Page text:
July is National Ice Cream Month, and professional scoopers across town are busy trying to satisfy customers’ endless appetites for their favorite frozen concoctions.
“July is always a great month for us but, really, as soon as it starts warming up, people start coming in like crazy,” says Cindy England, owner of Sylas & Maddy’s Homemade Ice Cream, 1014 Mass.
“Lawrence loves ice cream. This has been our best summer yet, and we say that every summer.”
The challenge, England says, is to keep serving up exciting new flavors for customers to slurp.
“We always try to have a couple new ones. Customers give us ideas, and we’ll try to make it, if it’s within reason,” she explains. “Some aren’t, like putting blueberries with peanut butter.’”
Even after 14 years in the business, some of England’s own experiments still go awry.
“We’ve had some horrible ones,” she admits, laughing. “We made one that tasted just like Scope mouthwash and we had to throw it all out. We did a green tea (ice cream). I didn’t like it at all, but people loved it.”
There’s no accounting for taste in ice cream, but England says every new flavor has to pass the cash register test.
“You can make beer flavor. You can do salsa flavor. You can do anything, but the question is ‘will it sell?’ One that I just think is weird is called “Blue Moon.” It’s blue, and it’s got mini-rainbow chocolate chips in it. It tastes just like Fruit Loops, but people buy it.”
Business is also brisk at Penny Annie’s Sweet Shoppe, 845 Mass. Owner Becky Bowers says her patrons love to indulge in old-fashioned sodas and sundaes. But, when it comes to ice cream flavors, they’re typically purists.
“The most popular flavors are the old standards, believe it or not, vanilla, chocolate, then strawberry,” Bowers notes. “Cookie dough and cookies and cream are next on the list.”
Not to say Bowers doesn’t include a little razzle-dazzle on her menu.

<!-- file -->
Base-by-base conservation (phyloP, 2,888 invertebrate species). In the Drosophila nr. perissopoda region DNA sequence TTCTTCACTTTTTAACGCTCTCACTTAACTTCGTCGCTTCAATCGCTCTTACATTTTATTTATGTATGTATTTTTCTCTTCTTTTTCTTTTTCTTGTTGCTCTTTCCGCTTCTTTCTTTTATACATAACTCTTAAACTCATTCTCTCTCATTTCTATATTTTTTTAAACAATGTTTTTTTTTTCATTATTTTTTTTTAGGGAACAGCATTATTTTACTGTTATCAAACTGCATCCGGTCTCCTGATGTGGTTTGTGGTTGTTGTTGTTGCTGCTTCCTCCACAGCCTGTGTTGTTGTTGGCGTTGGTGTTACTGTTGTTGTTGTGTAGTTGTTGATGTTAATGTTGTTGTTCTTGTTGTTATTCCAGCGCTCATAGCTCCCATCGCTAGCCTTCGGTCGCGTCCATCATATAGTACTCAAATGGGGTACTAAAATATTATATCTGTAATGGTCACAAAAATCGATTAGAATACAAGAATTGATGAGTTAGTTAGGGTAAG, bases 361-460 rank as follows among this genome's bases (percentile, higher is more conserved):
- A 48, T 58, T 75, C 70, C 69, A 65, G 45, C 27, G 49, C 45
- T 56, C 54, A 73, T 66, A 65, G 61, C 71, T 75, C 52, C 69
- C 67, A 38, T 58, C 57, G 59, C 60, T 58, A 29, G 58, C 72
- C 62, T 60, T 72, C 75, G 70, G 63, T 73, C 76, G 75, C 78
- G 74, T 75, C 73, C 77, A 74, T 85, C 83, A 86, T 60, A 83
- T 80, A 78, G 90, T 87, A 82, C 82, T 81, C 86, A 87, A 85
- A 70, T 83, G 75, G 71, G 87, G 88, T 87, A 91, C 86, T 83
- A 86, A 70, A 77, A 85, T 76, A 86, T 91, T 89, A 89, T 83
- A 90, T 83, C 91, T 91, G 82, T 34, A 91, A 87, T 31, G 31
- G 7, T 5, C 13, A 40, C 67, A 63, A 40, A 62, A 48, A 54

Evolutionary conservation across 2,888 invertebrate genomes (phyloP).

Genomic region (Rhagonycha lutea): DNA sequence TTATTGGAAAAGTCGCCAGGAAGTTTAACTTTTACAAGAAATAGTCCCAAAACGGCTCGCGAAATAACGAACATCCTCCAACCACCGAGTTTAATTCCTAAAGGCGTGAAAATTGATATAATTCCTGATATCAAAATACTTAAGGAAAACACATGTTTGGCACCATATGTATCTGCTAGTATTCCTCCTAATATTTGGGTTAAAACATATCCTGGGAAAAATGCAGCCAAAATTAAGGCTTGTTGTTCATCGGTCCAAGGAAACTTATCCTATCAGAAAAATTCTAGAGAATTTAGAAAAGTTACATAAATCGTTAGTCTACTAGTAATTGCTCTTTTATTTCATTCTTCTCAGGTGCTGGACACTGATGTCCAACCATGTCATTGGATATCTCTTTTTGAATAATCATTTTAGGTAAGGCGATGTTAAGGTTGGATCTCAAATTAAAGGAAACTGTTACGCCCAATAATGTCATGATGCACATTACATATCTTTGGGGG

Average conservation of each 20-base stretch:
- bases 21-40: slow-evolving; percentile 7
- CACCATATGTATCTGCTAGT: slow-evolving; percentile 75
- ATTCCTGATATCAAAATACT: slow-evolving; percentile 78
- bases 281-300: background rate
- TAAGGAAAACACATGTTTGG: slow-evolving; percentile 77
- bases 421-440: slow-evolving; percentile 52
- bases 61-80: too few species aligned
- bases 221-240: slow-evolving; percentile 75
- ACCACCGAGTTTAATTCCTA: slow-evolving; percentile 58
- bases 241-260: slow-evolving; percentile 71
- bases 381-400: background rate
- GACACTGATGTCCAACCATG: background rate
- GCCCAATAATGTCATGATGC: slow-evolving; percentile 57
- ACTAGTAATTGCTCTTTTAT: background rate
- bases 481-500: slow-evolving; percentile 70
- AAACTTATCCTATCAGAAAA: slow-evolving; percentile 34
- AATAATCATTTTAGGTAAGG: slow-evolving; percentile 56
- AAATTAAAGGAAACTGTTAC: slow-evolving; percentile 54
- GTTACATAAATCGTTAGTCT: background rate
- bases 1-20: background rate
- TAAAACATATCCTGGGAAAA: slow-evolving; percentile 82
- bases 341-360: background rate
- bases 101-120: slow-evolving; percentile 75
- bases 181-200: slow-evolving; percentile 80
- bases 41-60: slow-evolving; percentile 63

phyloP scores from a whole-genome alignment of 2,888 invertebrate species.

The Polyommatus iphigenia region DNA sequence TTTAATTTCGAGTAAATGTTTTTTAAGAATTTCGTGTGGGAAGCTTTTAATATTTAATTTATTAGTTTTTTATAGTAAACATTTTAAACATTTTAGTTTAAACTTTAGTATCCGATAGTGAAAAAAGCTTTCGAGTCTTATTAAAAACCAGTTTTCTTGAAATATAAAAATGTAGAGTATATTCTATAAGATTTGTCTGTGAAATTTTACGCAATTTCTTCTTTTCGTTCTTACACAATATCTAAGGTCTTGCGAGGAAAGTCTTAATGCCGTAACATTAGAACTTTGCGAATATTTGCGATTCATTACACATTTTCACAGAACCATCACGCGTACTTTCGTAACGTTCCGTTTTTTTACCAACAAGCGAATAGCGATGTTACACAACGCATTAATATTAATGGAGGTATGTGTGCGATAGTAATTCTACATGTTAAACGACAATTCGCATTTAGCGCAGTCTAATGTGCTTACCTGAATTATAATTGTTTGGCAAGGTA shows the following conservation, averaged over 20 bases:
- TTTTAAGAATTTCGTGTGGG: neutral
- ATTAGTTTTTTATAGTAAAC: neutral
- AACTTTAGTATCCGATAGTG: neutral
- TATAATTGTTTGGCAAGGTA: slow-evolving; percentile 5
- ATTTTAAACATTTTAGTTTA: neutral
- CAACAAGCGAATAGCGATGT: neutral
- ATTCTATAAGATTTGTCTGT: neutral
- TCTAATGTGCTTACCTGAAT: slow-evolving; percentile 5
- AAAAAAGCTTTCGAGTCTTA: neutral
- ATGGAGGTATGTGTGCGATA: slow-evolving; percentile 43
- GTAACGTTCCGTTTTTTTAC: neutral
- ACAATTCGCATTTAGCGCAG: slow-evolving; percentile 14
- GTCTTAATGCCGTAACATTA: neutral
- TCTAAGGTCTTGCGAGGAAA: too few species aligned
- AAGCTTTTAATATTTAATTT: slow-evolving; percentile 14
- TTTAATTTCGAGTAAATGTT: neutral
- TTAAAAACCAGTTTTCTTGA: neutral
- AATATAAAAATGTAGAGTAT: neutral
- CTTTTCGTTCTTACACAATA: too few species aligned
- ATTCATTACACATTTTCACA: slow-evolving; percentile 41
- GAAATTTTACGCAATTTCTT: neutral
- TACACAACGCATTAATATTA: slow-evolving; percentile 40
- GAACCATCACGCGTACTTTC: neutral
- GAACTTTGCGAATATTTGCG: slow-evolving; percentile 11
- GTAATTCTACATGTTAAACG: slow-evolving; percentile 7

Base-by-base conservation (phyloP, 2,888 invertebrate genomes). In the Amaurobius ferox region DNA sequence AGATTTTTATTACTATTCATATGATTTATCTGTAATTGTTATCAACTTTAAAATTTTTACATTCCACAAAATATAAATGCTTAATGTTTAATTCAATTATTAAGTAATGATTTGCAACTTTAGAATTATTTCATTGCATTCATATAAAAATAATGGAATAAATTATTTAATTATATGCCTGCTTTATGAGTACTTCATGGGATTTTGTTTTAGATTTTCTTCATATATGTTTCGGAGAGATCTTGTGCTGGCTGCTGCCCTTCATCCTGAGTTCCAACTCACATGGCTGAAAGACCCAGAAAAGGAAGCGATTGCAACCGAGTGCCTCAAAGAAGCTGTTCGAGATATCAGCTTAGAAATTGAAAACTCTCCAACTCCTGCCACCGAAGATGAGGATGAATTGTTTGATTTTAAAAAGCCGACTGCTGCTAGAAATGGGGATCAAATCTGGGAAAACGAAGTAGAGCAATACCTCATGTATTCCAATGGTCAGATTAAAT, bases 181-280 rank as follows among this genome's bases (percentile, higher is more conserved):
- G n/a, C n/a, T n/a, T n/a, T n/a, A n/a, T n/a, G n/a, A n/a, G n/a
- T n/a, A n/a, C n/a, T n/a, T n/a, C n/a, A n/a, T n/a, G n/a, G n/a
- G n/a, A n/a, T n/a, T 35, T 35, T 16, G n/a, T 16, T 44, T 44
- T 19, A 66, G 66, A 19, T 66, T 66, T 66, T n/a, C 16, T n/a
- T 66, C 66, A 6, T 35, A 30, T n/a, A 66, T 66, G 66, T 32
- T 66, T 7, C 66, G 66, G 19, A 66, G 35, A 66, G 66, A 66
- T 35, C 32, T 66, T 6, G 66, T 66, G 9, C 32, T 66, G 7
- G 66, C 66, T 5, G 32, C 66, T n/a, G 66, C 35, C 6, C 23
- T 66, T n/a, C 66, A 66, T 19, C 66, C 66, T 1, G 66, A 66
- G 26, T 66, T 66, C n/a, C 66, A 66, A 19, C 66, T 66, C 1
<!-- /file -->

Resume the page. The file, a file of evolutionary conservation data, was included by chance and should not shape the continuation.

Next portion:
“We have what we call Super Hero ice cream,” she says. “It’s in KU colors: blue, red and yellow. The kids love it — probably because of the colors — but it’s just vanilla, that’s all. It’s rather obnoxious, but kids like that kind of stuff.”
Ben & Jerry’s, 818 Mass., has won legions of local ice cream devotees with creative combinations of sweet ingredients in products like Half Baked, Chubby Hubby and Magic Brownies.
At their shop in downtown Lawrence, employee Laura Hansen says she’s surprised at the combinations of flavors customers will come up with, when ordering treats to go.
“I just had a lady leave with a scoop each of Coconut Seven Layer Bar, Cherry Garcia and Berry-Berry sorbet. It was all piled in a waffle cone,” Hansen says.
“And last week, I made a shake with Strawberry Cheesecake, Triple Caramel Chunk and Mint Chocolate Chunk. They liked it, but I just thought it was really odd-sounding.”
For extreme ice cream fans who abide by the “more is more” mantra, Ben & Jerry’s offers the gargantuan Vermonster sundae for a mere 30 dollars. You can feel your blood sugar rising just reading the description:
“It’s a gallon tub with 20 scoops of ice cream, 4 bananas, 4 ladles of hot fudge or caramel, 3 cookies, a brownie, then 10-12 scoops of toppings and whipped cream on top of that,” Hansen says, laughing. “It’s just a huge, ridiculous bucket of a sundae. For everything that’s in it, it’s actually a really good deal. People will bring five of their friends in and try to conquer it.”
Not to be outdone, Sylas & Maddy’s plans a similar super-sized creation, with a competitive twist, for the return of KU students in August.
“We’re planning to do kind of an everything-but-the-kitchen-sink kind of thing,” England says. “Something like ‘if you can eat this amount of ice cream in a certain amount of time, you can have it free.’” I just need to find big enough containers that are disposable. They’re hard to find.”